Why Goats’ Milk is Great (Trust Me, I’m A Goat Whisperer)
Goats really love me. I do realise that that is a strange statement, but it’s true. Last year, my class and I visited a small organic goat farm on a study trip to the Italian Tyrol (I was a student at the University of Gastronomic Sciences, so the destination isn’t as weird as it sounds) and the owner of the farm let the herd of goats out of their pen to come and say hi. Within a minute or two, several of the beardy little fellas had jumped up to put their hooves on my chest, sticking their snuffly noses into my face just like a dog would. None of the goats did the same thing to anyone else, prompting one of my classmates to dub me the Goat Whisperer (which, if you ask me, would make a far better television programme than Jennifer Love Hewitt’s ghostly equivalent, but then having ludicrous opinions like this is probably one of the reasons I’ll never be trusted to run a TV network.) It’s one of the stranger accolades I’ve been given over the years. I wonder if I could put it on my CV.
Of course, not only do they find me inexplicably appealing, but I really dig goats, too. I love their neat little noses, and the way they always look a little bit like they’re smiling at you. I love their weird rectangular pupils and their little tippy-toe feet, and the way they want to eat absolutely everything in sight like they’re permanently PMS-ing. I love their beards. And of course, goats give us some fantastic milk. You know I love cow milk and aaall associated products, but I’m nothing if not an equal-opportunity dairy addict, so here are eight reasons why Billy Goat Gruff does it better:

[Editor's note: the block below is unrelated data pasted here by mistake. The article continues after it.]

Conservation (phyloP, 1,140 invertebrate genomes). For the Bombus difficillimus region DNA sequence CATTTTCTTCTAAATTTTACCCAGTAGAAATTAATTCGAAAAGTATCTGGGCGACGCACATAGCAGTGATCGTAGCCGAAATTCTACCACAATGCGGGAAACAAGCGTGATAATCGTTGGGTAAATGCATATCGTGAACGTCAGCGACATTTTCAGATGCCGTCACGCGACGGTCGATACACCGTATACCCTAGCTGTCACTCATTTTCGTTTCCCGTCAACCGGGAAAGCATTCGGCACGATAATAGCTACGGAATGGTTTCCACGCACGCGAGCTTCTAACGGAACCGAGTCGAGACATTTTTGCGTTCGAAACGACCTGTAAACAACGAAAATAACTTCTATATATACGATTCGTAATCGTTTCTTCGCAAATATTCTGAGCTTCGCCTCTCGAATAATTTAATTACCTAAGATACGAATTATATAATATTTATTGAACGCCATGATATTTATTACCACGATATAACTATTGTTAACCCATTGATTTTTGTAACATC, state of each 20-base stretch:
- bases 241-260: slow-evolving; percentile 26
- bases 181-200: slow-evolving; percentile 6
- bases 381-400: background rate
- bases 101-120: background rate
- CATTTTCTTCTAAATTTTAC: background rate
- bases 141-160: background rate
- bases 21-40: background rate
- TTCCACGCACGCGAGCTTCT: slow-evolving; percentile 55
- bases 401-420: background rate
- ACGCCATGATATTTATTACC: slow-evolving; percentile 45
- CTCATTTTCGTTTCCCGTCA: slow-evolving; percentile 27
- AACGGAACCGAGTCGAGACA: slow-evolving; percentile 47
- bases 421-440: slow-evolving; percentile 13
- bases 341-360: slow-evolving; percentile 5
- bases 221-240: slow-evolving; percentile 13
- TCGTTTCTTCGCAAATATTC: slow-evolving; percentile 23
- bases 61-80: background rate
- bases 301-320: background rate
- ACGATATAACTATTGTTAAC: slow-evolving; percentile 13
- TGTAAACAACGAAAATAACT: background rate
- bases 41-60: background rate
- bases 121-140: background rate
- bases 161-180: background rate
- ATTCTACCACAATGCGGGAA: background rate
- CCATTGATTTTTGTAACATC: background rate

- Goat’ milk is lower in fat than its bovine counterpart. Furthermore, because its fat globules are naturally small and suspended in the milk (rather than rising to the top as cream, like in cows’ milk) there is no convention of homogenising goats’ milk. This means it’s a more natural product.
- It provides more protein and more calcium than cows’ milk.
- It is easier to digest, as chemically it’s more similar to human breast milk than cows’ milk is.
- It has about ten percent less lactose, making it a kickass dairy alternative for those people unfortunate enough to be cursed with lactose-related issues.
- Goat milk contains a load of vitamins, along with other good stuff like essential amino acids, phosphorus, potassium, selenium and niacin.
- Statistically-speaking, goats’ milk causes fewer allergenic problems than that of cows and does not encourage the production of mucus. (On a separate note, “mucus” has to be one of the most evocatively disgusting words in the English language. Even typing it is kind of gross..)
- Goat farming is significantly more environmentally-friendly than raising cattle, because they require far less space and food. In addition, while intensive factory farms have become the norm for the cattle industries of many countries, we don’t have the same horrific approach to goat farms: they tend to be smaller in scale, without the cramped conditions or reliance on hormones and antibiotics that dairy cows are subject to in many countries.
- Goats are efficient in utilising resources. Not only can they climb so well that it’s almost bizarre, but they will eat any shred of anything they can get their tiny hooves on. This means that they can live off land that would be completely unsuitable for cattle.
These are all excellent reasons to go for goat products, but the most important one in my greedy little eyes is that goats’ cheese is fricking delicious; creamy and often quite floral and herbaceous, depending on what the little loves have been munching on. France is well-known for its chèvre salads, with rounds of aged fresh goats’ crottins grilled onto slices of baguette and piled over dressed leaves.